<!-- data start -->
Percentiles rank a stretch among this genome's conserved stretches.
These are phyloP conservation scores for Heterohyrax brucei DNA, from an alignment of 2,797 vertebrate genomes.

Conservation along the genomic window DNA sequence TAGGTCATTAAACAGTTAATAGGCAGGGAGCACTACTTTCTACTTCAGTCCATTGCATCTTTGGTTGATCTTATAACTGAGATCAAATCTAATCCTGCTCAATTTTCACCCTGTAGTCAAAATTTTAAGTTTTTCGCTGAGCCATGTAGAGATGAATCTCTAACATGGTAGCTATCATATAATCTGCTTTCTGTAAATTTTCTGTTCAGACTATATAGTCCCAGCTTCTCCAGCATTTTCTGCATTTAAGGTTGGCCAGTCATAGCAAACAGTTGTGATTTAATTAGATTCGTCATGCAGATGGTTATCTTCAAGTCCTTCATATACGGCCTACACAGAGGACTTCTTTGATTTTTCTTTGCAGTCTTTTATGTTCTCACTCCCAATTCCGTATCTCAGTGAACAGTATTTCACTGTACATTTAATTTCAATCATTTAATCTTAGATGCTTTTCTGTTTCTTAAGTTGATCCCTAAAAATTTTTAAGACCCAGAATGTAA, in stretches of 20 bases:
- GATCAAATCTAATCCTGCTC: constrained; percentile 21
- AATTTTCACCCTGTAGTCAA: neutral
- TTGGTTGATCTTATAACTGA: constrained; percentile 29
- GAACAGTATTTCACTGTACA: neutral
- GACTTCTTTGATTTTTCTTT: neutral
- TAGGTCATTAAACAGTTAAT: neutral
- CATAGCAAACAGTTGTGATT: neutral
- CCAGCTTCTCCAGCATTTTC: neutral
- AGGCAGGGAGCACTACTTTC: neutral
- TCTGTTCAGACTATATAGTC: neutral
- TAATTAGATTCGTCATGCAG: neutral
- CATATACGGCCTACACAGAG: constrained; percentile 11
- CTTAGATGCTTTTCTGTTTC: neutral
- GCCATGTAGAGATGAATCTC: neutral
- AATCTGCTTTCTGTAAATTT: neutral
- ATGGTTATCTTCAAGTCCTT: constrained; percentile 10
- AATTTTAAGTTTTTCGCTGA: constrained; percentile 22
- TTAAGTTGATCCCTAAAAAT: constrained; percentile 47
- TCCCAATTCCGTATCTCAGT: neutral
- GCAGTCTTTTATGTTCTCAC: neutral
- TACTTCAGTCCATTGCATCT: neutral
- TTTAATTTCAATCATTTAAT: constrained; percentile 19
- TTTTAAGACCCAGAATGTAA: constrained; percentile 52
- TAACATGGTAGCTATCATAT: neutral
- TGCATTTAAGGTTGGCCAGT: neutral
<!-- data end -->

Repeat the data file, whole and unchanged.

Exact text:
Percentiles rank a stretch among this genome's conserved stretches.
These are phyloP conservation scores for Heterohyrax brucei DNA, from an alignment of 2,797 vertebrate genomes.

Conservation along the genomic window DNA sequence TAGGTCATTAAACAGTTAATAGGCAGGGAGCACTACTTTCTACTTCAGTCCATTGCATCTTTGGTTGATCTTATAACTGAGATCAAATCTAATCCTGCTCAATTTTCACCCTGTAGTCAAAATTTTAAGTTTTTCGCTGAGCCATGTAGAGATGAATCTCTAACATGGTAGCTATCATATAATCTGCTTTCTGTAAATTTTCTGTTCAGACTATATAGTCCCAGCTTCTCCAGCATTTTCTGCATTTAAGGTTGGCCAGTCATAGCAAACAGTTGTGATTTAATTAGATTCGTCATGCAGATGGTTATCTTCAAGTCCTTCATATACGGCCTACACAGAGGACTTCTTTGATTTTTCTTTGCAGTCTTTTATGTTCTCACTCCCAATTCCGTATCTCAGTGAACAGTATTTCACTGTACATTTAATTTCAATCATTTAATCTTAGATGCTTTTCTGTTTCTTAAGTTGATCCCTAAAAATTTTTAAGACCCAGAATGTAA, in stretches of 20 bases:
- GATCAAATCTAATCCTGCTC: constrained; percentile 21
- AATTTTCACCCTGTAGTCAA: neutral
- TTGGTTGATCTTATAACTGA: constrained; percentile 29
- GAACAGTATTTCACTGTACA: neutral
- GACTTCTTTGATTTTTCTTT: neutral
- TAGGTCATTAAACAGTTAAT: neutral
- CATAGCAAACAGTTGTGATT: neutral
- CCAGCTTCTCCAGCATTTTC: neutral
- AGGCAGGGAGCACTACTTTC: neutral
- TCTGTTCAGACTATATAGTC: neutral
- TAATTAGATTCGTCATGCAG: neutral
- CATATACGGCCTACACAGAG: constrained; percentile 11
- CTTAGATGCTTTTCTGTTTC: neutral
- GCCATGTAGAGATGAATCTC: neutral
- AATCTGCTTTCTGTAAATTT: neutral
- ATGGTTATCTTCAAGTCCTT: constrained; percentile 10
- AATTTTAAGTTTTTCGCTGA: constrained; percentile 22
- TTAAGTTGATCCCTAAAAAT: constrained; percentile 47
- TCCCAATTCCGTATCTCAGT: neutral
- GCAGTCTTTTATGTTCTCAC: neutral
- TACTTCAGTCCATTGCATCT: neutral
- TTTAATTTCAATCATTTAAT: constrained; percentile 19
- TTTTAAGACCCAGAATGTAA: constrained; percentile 52
- TAACATGGTAGCTATCATAT: neutral
- TGCATTTAAGGTTGGCCAGT: neutral